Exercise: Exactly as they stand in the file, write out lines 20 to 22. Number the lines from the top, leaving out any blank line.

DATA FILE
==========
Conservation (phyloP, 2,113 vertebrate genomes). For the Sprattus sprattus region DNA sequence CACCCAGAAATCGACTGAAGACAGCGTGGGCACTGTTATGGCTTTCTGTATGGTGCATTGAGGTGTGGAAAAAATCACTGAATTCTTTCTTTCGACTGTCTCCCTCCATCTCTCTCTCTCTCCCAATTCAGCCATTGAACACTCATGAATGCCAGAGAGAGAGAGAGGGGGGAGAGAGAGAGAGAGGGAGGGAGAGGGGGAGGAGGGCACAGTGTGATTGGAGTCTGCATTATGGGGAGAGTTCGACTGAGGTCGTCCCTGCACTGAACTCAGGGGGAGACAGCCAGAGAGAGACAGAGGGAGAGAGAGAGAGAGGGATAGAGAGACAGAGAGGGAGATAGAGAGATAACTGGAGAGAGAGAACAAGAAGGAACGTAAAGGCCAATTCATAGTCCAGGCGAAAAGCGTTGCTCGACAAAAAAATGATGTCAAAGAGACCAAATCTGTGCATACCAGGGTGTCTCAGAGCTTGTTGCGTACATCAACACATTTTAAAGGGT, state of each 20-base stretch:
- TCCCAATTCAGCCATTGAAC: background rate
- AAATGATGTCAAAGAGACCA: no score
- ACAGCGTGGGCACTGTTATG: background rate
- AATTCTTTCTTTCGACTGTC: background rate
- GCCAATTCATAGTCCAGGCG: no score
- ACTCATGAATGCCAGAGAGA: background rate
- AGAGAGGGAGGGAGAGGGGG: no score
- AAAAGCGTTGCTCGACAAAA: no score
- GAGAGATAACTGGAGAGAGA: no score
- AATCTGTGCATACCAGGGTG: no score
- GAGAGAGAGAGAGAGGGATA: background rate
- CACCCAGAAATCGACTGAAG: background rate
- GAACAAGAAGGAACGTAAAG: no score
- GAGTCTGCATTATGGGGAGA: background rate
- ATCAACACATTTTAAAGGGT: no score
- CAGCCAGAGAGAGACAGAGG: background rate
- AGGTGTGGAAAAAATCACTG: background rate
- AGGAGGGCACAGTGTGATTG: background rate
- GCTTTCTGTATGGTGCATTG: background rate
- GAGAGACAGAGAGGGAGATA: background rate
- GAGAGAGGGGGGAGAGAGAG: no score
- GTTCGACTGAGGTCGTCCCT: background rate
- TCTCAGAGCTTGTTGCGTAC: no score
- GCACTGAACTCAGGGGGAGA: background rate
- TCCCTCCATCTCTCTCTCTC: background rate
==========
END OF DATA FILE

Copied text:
- GCTTTCTGTATGGTGCATTG: background rate
- GAGAGACAGAGAGGGAGATA: background rate
- GAGAGAGGGGGGAGAGAGAG: no score